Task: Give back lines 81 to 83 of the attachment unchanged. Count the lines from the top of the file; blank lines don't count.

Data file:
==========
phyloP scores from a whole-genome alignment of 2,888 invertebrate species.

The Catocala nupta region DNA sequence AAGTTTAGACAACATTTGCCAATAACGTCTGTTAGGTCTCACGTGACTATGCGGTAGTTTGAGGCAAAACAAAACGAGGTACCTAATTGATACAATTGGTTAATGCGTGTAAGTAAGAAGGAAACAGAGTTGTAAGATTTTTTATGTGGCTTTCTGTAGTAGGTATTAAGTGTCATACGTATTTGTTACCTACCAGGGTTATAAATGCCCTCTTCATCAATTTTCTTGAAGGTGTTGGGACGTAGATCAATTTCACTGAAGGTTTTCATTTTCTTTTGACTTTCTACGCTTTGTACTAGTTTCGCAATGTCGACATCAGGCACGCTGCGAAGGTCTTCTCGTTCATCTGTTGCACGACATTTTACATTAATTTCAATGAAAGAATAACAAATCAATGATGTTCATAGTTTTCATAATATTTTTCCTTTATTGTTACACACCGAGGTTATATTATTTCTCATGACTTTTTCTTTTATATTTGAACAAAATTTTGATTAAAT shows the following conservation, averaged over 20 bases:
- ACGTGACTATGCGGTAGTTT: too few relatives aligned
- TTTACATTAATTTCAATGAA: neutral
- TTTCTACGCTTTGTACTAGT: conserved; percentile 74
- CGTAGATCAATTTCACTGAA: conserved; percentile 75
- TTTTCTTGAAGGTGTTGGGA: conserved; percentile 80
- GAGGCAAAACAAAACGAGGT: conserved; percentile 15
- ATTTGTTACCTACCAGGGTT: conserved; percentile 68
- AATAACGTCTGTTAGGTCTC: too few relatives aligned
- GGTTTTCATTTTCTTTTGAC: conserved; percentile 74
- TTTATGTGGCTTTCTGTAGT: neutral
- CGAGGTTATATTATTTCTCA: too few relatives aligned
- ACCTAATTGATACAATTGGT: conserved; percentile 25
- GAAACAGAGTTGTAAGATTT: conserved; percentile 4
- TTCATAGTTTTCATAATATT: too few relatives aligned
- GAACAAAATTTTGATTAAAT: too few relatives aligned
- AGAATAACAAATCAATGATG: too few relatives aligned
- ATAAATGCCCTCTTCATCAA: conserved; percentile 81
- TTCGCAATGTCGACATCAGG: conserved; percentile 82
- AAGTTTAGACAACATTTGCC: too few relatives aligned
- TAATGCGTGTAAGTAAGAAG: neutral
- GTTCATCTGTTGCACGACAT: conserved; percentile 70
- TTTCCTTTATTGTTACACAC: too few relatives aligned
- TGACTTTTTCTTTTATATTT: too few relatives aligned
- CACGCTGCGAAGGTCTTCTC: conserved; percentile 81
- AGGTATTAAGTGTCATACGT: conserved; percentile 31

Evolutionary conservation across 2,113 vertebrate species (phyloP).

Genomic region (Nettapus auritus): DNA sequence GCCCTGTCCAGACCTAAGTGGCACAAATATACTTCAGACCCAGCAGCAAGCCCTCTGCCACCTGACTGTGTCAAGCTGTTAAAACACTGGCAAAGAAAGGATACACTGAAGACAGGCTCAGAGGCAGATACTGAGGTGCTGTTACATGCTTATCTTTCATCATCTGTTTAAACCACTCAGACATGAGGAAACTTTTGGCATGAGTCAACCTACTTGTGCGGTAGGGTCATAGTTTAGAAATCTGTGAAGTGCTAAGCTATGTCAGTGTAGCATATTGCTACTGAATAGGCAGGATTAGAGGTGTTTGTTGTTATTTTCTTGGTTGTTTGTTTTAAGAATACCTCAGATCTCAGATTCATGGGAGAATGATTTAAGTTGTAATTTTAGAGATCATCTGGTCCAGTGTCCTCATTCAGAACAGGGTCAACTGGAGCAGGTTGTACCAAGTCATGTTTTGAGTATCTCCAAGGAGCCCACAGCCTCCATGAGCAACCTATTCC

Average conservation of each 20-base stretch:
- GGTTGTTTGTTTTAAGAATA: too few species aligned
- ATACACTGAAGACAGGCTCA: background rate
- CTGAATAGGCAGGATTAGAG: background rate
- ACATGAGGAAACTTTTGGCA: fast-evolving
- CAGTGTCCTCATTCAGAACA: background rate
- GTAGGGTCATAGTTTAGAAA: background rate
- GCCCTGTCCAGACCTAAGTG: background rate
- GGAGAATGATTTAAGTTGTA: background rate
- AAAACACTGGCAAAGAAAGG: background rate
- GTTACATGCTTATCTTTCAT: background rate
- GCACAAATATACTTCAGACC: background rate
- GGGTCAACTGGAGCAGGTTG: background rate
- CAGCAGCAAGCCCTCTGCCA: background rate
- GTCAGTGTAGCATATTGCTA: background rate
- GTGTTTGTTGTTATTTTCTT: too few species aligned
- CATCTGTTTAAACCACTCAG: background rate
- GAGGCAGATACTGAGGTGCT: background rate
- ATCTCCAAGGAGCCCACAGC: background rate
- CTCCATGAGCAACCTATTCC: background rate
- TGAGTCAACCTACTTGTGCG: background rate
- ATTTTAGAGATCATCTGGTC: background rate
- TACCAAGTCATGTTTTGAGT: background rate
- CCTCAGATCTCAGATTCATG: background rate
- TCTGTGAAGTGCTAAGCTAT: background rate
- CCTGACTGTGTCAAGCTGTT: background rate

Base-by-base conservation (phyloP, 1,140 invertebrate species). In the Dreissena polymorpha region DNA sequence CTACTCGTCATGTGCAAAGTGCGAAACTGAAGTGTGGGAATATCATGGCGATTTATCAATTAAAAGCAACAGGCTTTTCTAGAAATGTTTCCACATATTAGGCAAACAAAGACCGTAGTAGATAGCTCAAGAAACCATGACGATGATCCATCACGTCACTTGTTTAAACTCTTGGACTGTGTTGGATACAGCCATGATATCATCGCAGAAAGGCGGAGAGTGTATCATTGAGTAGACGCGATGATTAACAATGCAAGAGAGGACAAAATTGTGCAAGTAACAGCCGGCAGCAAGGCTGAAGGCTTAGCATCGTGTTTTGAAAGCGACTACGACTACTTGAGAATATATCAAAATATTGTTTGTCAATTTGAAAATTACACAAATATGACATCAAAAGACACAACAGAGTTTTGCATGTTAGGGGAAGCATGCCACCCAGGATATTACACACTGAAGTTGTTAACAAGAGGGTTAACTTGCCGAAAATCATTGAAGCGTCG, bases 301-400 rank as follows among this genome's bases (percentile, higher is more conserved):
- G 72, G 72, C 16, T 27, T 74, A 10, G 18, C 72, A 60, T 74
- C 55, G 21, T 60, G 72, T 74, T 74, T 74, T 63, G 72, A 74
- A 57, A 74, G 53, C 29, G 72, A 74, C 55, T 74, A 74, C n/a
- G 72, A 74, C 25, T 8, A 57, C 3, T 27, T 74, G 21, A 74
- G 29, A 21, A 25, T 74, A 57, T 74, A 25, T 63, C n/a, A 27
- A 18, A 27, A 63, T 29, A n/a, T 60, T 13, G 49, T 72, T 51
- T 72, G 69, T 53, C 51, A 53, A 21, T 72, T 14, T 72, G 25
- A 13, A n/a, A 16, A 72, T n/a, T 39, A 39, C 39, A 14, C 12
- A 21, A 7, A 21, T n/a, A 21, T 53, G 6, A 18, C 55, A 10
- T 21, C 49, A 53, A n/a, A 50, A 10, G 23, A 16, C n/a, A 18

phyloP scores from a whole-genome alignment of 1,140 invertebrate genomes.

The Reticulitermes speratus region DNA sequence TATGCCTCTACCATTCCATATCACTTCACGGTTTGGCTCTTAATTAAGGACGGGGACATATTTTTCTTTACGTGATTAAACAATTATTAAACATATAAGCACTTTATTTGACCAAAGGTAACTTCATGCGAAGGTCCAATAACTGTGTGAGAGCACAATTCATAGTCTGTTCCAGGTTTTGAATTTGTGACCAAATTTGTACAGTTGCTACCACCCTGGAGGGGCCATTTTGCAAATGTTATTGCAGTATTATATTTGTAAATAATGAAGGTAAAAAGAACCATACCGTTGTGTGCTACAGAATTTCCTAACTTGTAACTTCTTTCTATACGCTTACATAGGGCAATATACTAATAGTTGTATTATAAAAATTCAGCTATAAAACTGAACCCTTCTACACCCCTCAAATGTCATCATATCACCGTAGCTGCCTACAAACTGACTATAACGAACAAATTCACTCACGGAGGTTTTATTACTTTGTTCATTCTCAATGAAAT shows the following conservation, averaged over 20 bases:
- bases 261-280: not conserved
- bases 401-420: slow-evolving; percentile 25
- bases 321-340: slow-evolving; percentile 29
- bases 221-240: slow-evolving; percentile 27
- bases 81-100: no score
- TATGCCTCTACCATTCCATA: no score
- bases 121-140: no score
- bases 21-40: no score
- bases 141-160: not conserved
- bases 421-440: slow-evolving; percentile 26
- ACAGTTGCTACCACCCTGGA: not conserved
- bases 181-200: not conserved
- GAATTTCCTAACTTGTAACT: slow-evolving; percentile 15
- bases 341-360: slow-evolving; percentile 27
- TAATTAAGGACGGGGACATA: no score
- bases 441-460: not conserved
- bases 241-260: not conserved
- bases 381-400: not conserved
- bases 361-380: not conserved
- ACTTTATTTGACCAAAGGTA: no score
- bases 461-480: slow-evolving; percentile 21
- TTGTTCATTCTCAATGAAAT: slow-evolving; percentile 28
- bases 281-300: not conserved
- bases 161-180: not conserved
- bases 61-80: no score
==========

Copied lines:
- GAATTTCCTAACTTGTAACT: slow-evolving; percentile 15
- bases 341-360: slow-evolving; percentile 27
- TAATTAAGGACGGGGACATA: no score